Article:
- Year Published: 1922
- Language: English
- Country of Origin: India
- Source: Babbitt, E.C. (Ed.). (1922). More Jataka Tales. New York, NY: D. Appleton-Century Company.
- Flesch–Kincaid Level: 3.3
- Word Count: 536
Babbitt, E. (1922). “The Lion in Bad Company”. More Jataka Tales (Lit2Go Edition). Retrieved December 19, 2014, from
Babbitt, Ellen C.. "“The Lion in Bad Company”." More Jataka Tales. Lit2Go Edition. 1922. Web. <>. December 19, 2014.
Ellen C. Babbitt, "“The Lion in Bad Company”," More Jataka Tales, Lit2Go Edition, (1922), accessed December 19, 2014,.
One day a young Lion came suddenly upon a Wolf. The Wolf was not able to get away, so he said to the Lion: “Please, Great Lion, could you take me to your den, and let me live with you and your mate? I will work for you all my days.”
This young Lion had been told by his father and mother not to make friends with any Wolf. But when this Wolf called him “Great Lion,” he said to himself: “This Wolf is not bad. This Wolf is not like other Wolves.” So he took the Wolf to the den where he lived with his father and mother.
Now this Lion’s father was a fine old Lion, and he told his son that he did not like having this Wolf there. But the young Lion thought he knew better than his father, so the Wolf stayed in the den. One day the Wolf wanted horse-flesh to eat, so he said to the young Lion, “Sir, there is nothing we have not eaten except horse-meat; let us take a horse.”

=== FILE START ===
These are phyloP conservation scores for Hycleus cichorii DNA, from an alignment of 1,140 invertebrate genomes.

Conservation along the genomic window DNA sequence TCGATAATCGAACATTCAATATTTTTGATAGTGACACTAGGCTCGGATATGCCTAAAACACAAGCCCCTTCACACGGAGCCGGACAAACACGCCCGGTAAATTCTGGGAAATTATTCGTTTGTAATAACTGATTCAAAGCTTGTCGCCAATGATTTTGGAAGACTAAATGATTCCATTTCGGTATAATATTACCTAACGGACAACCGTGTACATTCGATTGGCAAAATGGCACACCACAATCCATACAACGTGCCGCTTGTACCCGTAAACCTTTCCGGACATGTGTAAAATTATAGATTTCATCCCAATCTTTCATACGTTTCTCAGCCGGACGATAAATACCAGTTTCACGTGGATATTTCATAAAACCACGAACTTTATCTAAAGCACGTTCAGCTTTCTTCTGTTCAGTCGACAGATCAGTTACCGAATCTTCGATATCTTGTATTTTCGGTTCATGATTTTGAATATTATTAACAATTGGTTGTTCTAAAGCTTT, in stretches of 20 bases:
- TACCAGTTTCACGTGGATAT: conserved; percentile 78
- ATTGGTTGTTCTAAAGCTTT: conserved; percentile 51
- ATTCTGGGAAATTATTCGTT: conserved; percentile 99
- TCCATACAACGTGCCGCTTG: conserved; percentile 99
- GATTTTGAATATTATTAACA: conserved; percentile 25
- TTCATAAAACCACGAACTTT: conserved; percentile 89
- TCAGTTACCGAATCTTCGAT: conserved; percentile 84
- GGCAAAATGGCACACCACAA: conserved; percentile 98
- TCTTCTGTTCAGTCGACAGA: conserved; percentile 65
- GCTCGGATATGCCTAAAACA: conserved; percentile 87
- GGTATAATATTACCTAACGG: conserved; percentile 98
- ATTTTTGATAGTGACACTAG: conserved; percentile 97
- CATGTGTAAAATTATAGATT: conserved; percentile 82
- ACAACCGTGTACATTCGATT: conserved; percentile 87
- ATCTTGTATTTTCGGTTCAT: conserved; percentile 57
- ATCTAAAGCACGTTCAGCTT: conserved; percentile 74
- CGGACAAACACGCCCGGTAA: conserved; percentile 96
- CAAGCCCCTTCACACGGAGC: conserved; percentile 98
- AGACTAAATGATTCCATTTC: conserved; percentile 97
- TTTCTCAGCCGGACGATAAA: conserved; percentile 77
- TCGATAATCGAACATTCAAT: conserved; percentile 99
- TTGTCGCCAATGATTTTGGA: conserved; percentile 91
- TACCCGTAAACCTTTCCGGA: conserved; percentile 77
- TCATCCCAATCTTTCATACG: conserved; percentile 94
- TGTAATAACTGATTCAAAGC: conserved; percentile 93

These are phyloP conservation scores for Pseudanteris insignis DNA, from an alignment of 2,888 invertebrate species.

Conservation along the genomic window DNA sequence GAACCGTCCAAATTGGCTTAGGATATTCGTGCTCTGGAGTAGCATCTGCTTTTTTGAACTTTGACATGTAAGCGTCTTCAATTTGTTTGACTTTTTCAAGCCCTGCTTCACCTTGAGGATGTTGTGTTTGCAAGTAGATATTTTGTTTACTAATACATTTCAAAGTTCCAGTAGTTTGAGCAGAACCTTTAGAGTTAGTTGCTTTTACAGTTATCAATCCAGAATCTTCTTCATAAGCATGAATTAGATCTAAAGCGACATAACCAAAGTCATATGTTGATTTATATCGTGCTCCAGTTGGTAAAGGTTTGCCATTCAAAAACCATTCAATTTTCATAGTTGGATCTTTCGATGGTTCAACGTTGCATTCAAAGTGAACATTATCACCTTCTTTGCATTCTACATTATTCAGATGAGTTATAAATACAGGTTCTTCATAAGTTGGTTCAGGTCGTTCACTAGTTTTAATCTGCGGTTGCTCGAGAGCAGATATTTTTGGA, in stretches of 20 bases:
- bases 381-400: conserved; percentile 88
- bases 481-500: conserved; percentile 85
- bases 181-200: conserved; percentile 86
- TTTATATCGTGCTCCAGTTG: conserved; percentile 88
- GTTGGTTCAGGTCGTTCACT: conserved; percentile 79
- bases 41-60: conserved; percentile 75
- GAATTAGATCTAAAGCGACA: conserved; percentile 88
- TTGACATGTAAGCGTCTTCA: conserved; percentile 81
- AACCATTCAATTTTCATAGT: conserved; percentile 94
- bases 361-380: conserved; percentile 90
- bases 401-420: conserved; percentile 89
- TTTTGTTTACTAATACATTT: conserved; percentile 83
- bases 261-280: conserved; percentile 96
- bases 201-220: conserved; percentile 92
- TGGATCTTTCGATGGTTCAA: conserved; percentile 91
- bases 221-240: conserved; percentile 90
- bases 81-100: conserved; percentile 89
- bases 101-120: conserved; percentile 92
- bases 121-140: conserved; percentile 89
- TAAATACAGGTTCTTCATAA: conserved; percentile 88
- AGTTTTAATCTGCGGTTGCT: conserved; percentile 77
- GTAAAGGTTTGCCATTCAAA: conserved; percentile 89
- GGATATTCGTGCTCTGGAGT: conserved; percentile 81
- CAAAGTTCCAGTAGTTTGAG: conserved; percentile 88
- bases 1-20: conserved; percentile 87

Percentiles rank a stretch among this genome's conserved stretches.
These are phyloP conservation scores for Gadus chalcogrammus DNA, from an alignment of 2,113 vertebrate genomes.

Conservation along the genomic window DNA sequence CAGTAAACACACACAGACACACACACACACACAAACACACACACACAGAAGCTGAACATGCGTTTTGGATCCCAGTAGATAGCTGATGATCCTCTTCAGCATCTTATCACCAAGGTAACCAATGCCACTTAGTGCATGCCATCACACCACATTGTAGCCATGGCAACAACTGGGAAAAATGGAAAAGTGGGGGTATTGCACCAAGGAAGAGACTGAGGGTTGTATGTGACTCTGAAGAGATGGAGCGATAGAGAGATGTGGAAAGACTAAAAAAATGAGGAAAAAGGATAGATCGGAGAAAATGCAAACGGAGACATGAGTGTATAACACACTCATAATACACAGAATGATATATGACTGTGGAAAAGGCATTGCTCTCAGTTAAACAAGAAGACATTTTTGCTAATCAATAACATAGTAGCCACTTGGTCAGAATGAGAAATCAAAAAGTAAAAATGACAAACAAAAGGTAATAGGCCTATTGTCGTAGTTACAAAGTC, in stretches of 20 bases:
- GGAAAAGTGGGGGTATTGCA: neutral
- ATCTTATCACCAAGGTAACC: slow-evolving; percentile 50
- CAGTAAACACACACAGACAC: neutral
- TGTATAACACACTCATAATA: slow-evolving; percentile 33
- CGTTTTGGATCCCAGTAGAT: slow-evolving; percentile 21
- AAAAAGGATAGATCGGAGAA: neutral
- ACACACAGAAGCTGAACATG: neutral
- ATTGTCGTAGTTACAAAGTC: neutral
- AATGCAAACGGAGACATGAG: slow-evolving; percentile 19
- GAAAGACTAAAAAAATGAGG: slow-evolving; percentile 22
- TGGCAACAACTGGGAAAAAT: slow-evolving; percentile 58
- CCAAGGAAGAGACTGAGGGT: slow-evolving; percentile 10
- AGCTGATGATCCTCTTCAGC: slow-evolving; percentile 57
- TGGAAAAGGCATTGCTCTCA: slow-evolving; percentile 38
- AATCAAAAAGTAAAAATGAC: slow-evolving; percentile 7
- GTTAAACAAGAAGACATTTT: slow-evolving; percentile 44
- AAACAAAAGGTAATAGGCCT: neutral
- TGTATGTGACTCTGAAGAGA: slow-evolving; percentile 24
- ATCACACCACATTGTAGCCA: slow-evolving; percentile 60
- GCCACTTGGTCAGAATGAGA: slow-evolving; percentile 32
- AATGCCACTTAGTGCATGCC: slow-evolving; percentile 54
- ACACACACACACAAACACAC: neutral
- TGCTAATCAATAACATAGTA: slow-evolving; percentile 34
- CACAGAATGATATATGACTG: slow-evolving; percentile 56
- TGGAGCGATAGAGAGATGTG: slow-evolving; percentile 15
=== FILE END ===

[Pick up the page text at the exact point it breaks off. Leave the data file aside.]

“But where are there horses?” asked the Lion. “There are small ponies on the river bank,” said the Wolf. So the young Lion went with the Wolf to the river bank when the ponies were bathing. The Lion caught a small pony, and throwing it on his back, he ran back to his den.
His father said: “My son, those ponies belong to the king. Kings have many skillful archers. Lions do not live long who eat ponies belonging to the king. Do not take another pony.” But the young Lion liked the taste of horse-meat, and he caught and killed pony after pony.
Soon the king heard that a Lion was killing the ponies when they went to bathe in the river. “Build a tank inside the town,” said the king. “The lion will not get the ponies there.” But the Lion killed the ponies as they bathed in the tank.
Then the king said the ponies must be kept in the stables. But the Lion went over the wall, and killed the ponies in their stables. At last the king called an archer, who shot like lightning. “Do you think you can shoot this Lion?” the king asked him. The archer said that he was sure he could. “Very well,” said the king, “take your place in the tower on the wall, and shoot him.” So the archer waited there in the tower.
By and by the Lion and the Wolf came to the wall. The Wolf did not go over the wall but waited to see what would happen. The Lion sprang over the wall. Very soon he caught and killed a pony. Then the archer let fly an arrow.
The Lion roared, “I am shot.” Then the Wolf said to himself: “The Lion has been shot, and soon he will die. I will now go back to my old home in the woods.” And so he did.
The Lion fell down dead.